O’Reilly’s comments on the sale confirmed the difficult dynamics that have existed between the Yachting Center and adjacent residents. “We have reluctantly made the decision to exit the concert and festival segments of our company. The current local city noise ordinance is not designed for a concert business.”

Elaborating in a phone interview, O’Reilly reported, “We had originally planned to lease back the concert business, but since we do no not know whether we will continue to have a city-issued entertainment license, we decided against it.”

He said that the tent will come down for the winter at the end of October but will not go back up in the spring. “Very little will change on the waterfront except for the closing of the concert series, festivals, and skating rink,” he added.

Newport Mayor Henry F. Winthrop offered his perspective from City Hall, remarking that "there's not a single member of the council who wanted this venue to go away. There was never a formal request for a noise variance for the summer entertainment events, so we never had the opportunity to have a discussion."

In a letter to NHC employees, O’Reilly acknowledged the impact on company jobs. He wrote, “The concert business has become such a controversial local political issue that we simply could not commit to a long-term lease and invest capital into a business that had such an unpredictable future.” He continued, “Unfortunately there will be some job loss… . We will ensure that those who have lost their jobs will have opportunities to interview for openings in other parts of our company that may fit their skill sets, and we will assist them in any way we can to find new positions outside our company.”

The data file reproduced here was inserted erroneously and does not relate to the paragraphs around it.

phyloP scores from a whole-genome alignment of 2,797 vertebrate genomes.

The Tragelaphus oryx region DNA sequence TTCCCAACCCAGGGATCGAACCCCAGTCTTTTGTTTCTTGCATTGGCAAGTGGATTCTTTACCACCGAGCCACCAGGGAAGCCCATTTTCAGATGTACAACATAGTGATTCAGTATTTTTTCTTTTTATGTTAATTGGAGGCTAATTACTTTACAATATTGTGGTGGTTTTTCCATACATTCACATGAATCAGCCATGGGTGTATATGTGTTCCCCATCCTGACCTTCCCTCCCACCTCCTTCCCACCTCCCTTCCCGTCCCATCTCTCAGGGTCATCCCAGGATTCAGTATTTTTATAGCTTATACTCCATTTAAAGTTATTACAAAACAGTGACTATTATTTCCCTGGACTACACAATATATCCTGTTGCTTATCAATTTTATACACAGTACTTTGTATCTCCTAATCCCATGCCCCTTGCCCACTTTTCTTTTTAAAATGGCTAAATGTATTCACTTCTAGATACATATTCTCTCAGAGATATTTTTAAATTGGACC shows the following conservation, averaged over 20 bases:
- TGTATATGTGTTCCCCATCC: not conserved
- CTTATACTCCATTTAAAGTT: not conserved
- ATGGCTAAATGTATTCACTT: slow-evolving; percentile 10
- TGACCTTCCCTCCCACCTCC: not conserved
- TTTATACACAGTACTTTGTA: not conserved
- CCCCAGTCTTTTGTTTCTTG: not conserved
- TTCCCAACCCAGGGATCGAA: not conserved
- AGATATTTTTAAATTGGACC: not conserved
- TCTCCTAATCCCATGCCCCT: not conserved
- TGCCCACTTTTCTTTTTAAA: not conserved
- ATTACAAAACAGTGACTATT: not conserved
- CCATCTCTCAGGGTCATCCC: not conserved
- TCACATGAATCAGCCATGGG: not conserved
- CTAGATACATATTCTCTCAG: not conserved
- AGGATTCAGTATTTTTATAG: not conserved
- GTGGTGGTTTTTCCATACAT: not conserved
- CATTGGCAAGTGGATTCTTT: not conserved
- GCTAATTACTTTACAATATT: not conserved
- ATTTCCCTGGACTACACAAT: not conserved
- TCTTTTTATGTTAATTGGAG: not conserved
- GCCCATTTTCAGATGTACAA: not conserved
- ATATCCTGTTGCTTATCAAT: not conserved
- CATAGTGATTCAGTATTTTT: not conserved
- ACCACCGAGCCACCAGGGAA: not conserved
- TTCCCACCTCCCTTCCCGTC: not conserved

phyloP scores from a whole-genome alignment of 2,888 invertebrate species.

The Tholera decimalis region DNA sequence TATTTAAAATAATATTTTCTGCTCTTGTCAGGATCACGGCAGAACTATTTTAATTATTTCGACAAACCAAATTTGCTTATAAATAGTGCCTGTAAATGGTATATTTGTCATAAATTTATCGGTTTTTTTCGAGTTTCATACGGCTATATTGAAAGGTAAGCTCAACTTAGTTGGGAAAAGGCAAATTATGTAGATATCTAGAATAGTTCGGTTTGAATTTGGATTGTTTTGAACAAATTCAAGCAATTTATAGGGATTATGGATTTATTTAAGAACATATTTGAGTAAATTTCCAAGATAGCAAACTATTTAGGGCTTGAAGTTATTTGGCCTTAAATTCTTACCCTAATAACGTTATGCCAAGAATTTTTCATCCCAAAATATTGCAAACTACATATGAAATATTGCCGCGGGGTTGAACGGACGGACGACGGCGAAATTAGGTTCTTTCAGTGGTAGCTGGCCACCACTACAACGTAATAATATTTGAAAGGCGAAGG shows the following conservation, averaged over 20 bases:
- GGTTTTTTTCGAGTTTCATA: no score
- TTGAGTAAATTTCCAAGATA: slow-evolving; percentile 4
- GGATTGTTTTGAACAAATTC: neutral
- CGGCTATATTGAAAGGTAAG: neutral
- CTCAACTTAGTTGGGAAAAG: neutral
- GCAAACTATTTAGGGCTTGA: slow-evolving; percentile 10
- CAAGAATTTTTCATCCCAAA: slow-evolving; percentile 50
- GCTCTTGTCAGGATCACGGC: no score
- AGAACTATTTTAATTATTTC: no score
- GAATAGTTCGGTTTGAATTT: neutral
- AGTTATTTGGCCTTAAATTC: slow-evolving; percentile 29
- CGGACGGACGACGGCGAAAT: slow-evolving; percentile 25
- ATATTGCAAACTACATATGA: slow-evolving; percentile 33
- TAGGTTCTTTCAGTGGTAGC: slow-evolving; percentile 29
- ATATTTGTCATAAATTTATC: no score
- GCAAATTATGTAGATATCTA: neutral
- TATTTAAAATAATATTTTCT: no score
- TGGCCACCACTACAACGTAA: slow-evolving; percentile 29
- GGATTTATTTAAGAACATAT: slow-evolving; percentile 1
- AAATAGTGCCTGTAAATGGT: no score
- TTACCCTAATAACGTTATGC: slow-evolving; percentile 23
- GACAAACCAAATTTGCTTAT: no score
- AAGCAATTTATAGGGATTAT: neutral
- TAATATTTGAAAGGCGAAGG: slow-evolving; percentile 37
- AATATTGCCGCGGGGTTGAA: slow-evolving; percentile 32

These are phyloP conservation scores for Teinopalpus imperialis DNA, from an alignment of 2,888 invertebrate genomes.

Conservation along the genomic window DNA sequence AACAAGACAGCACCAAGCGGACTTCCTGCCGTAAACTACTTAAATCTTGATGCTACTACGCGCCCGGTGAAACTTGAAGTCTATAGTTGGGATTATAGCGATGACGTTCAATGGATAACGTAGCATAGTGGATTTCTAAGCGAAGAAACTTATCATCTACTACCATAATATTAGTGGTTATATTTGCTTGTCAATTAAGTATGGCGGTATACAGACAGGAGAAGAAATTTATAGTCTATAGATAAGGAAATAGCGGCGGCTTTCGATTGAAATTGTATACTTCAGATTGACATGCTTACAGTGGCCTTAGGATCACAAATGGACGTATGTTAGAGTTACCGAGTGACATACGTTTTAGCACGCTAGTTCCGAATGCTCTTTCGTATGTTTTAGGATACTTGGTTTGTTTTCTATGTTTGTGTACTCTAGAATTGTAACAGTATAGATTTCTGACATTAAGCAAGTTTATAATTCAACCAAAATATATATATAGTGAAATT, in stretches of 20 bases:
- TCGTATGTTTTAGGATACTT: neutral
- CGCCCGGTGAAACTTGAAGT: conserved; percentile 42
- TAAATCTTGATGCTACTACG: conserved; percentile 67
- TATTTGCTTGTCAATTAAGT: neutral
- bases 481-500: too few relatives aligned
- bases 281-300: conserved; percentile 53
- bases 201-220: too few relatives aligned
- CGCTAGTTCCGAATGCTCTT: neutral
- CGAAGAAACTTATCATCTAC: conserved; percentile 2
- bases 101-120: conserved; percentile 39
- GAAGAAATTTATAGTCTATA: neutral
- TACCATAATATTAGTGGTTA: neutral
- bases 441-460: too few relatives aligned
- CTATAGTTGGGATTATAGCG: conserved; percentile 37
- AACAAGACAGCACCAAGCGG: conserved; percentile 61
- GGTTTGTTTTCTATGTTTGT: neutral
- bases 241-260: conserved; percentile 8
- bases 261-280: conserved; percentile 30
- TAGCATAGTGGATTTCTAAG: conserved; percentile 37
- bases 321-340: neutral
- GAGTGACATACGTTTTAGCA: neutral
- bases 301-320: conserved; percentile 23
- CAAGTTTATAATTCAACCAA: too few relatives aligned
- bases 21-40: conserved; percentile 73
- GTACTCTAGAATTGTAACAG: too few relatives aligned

The possible broader economic impact of discontinuing the popular summertime events has not gone unnoticed. Evan Smith, president and CEO of Discover Newport, noted the Yachting Center’s role in bringing visitors to the city. “We expect the economic impact caused by the loss of these many events to be felt throughout the hospitality industry, most significantly with the loss of local jobs. Our local restaurants, shops and lodging partners will also experience a substantial loss. It is our hope that the events will continue at alternative venues within our destination,” he said.

Meanwhile, Jobs for Newport, a pro-casino organization working to realize the vision for an expanded casino at Newport Grand, announced that the solution to lost jobs on the waterfront could lie at 150 Admiral Kalbfus Road.

The group said that “the sale of the Newport Yachting Center creates a real danger that jobs will be lost and the economic activity from the entertainment at the venue will be lost to the city. To prevent this, we are committed to working with all parties to preserve those jobs and that activity by hosting future events at the Newport Entertainment Center [the proposed expanded casino]. We’re prepared to … save those jobs and keep that economic activity in Newport where it belongs.”

The sale of the Yachting Center is anticipated to close in November. Peregrine stated that it “very much looks forward to continuing to operate and enhance the property, and to being an active contributor to the success of the City of Newport.”